jump to navigation

On the Edge of My Seat, Waiting for Metro New York May 21, 2007

Posted by David Card in Media.
comments closed

Well, that’s a new strategy. From the NY Times story on how the two crap free tabloids are beefing up their online efforts. Remind me why an allegedly youth-targeted pub launched without a site?

    “They read the paper on the subway, and you give them something really substantial to go online for,” (Diane Goldie, the editorial director for amNew York) said.

In fairness, it’s the other one — Metro New York, owned by foreigners — that doesn’t have a site yet. (Tribune’s amNew York inherited one.) Uh, guys, better watch out, the URLs are all taken.

Advertisements

Feeling Foolish May 20, 2007

Posted by David Card in Media.
comments closed

It turns out that I am a bumbling moron slave to habit. The NY Times had Virginia Heffernan on the TV upfronts all week, but I missed it because it’s in the Arts section, which I don’t read every day — does anybody read the Times’ Arts section any more? — under a different title, and she didn’t point to it from her Tech section blog. Grrr.

Lesson to readers: browse. Lesson to publishers: link, promote.

Strange Winds in Seattle? May 18, 2007

Posted by David Card in Media.
comments closed

All I’m going to say right now is that over 60% of aQuantive’s $442M in 2006 revenues came from professional services (i.e., mostly Avenue A/Razorfish), and 12% came from its performance-based ad networks. That means less than 30% was tools and technology (Atlas). This ain’t your grandpa’s Microsoft.

Amazon Digital Music Second Take May 17, 2007

Posted by David Card in Media.
comments closed

Make no mistake, Amazon getting into digital music, and doing so without DRM, is a big deal. But let’s be clear:

– Amazon is doing unprotected MP3s because there is no copy-protected standard. And, more important, so it can sell songs to iPod users. This does not “level the playing field” for iPod competitors.

– If I’m a label other than EMI, I wait to see how iTunes does with premium-priced unprotected EMI files compared to 99-cent protected ones. Assuming I can get any data. The premium price is a bigger incentive to go MP3 than any so-called “opening up” of the market.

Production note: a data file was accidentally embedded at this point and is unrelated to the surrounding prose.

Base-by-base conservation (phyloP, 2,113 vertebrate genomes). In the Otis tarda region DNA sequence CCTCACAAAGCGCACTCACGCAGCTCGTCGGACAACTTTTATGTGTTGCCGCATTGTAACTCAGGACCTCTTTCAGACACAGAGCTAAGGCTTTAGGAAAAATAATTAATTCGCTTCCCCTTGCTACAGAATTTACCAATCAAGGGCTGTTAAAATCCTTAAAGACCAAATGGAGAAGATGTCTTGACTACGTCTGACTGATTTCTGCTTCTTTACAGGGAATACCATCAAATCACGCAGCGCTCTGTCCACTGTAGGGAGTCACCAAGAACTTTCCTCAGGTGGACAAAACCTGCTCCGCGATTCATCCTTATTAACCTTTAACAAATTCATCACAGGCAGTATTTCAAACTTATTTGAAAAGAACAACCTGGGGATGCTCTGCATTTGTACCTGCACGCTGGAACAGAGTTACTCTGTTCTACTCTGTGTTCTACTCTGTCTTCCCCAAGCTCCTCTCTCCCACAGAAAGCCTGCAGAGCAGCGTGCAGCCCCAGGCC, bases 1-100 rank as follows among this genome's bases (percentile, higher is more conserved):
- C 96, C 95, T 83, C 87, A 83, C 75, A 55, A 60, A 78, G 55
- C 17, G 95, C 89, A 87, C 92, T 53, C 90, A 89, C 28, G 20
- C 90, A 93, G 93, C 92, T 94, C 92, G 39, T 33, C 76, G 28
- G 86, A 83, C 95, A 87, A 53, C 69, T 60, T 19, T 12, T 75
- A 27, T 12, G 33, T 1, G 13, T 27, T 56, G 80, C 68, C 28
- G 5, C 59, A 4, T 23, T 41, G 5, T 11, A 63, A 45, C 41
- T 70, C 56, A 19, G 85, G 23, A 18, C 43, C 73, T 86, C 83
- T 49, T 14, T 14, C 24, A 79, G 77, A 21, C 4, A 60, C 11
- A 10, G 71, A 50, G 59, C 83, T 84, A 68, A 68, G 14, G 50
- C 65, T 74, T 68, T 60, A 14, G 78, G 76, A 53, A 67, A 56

– I have no doubt Amazon will do a good job selling digital music. Someday. When it has a catalog. Its catalog is likely to be crippled initially.

– That said, Amazon could present an overall music retail experience that lessens the pain of that potential digital hole. Picture this. You search for an artist or record, and get the option to buy a CD, a digital album, and digital singles. The digital option won’t be available for everything. But that’s a way better experience than searching at a digital-only store and coming up zero. I have no idea whether Amazon will implement shopping this way, but it seems plausible.

– And yeah, in the US as well, more iPod owners (45%) have bought a CD online in the last 12 months than the average (28%), and they’re slightly bigger music spenders ($160/year) than the average music buyer ($100). But iPod ownership alone does not characterize the absolute best music buyers, online or otherwise. Music aficionados and CD purists spend the most. Music aficionados are three times more likely than average to have an iPod, but CD purists are below average in iPod ownership.

Other Shoe Drops: Amazon to Launch Digital Music Sales May 16, 2007

Posted by David Card in Media.
comments closed

Here’s the release. They wouldn’t tell me much more. Later this year, DRM-free MP3s from EMI (entire digital catalog) and 12,000 other labels. No word on pricing, but Amazon assured me they strive to offer low prices, and that careful observers will note that CDs have a lot of variety in their price points.

No comments on bit-rate/quality, preloaded devices, whether or not there will be Amazon software, discovery tools other than recommendations, which are a key part of the current CD offering, exclusives or in-house recordings, etc. They’ll sell songs and albums; no comment on playlists. They’re announcing what they’re doing so “other labels have a chance to get on board.”

Anyway, aside from lack of details, this is a big, big deal, and a critical entrant into the digital music space. Amazon knows how to sell music, what it sells will run on any PC or device — including iPods — without copying or burning restrictions, and it’s (presumably) laying down the law on DRM and formats. Of course its catalog will be crippled at least initially, and it will have a difficult time making money on $1 or thereabouts sales. However, Amazon’s a master of upselling, and has zero customer acquisition costs. It should do just as well as any other store, likely better.

I’d still like to see Amazon do an on-demand service, probably subscription rather than ad-based, someday…

Jupiter digital music surveys, and forecasts. A take on DRM-free MP3 distribution.

Interactive TV: Not Dead Yet! May 16, 2007

Posted by David Card in Media.
comments closed

Some howlers in the Journal’s coverage of NCTA hype on iTV ads:

    There is still another Web-like advantage for the new ad opportunities, said (president of media sales for Time Warner Cable Joan) Gillman. “The No. 1 value [advertisers] say is they get Internet-like data.”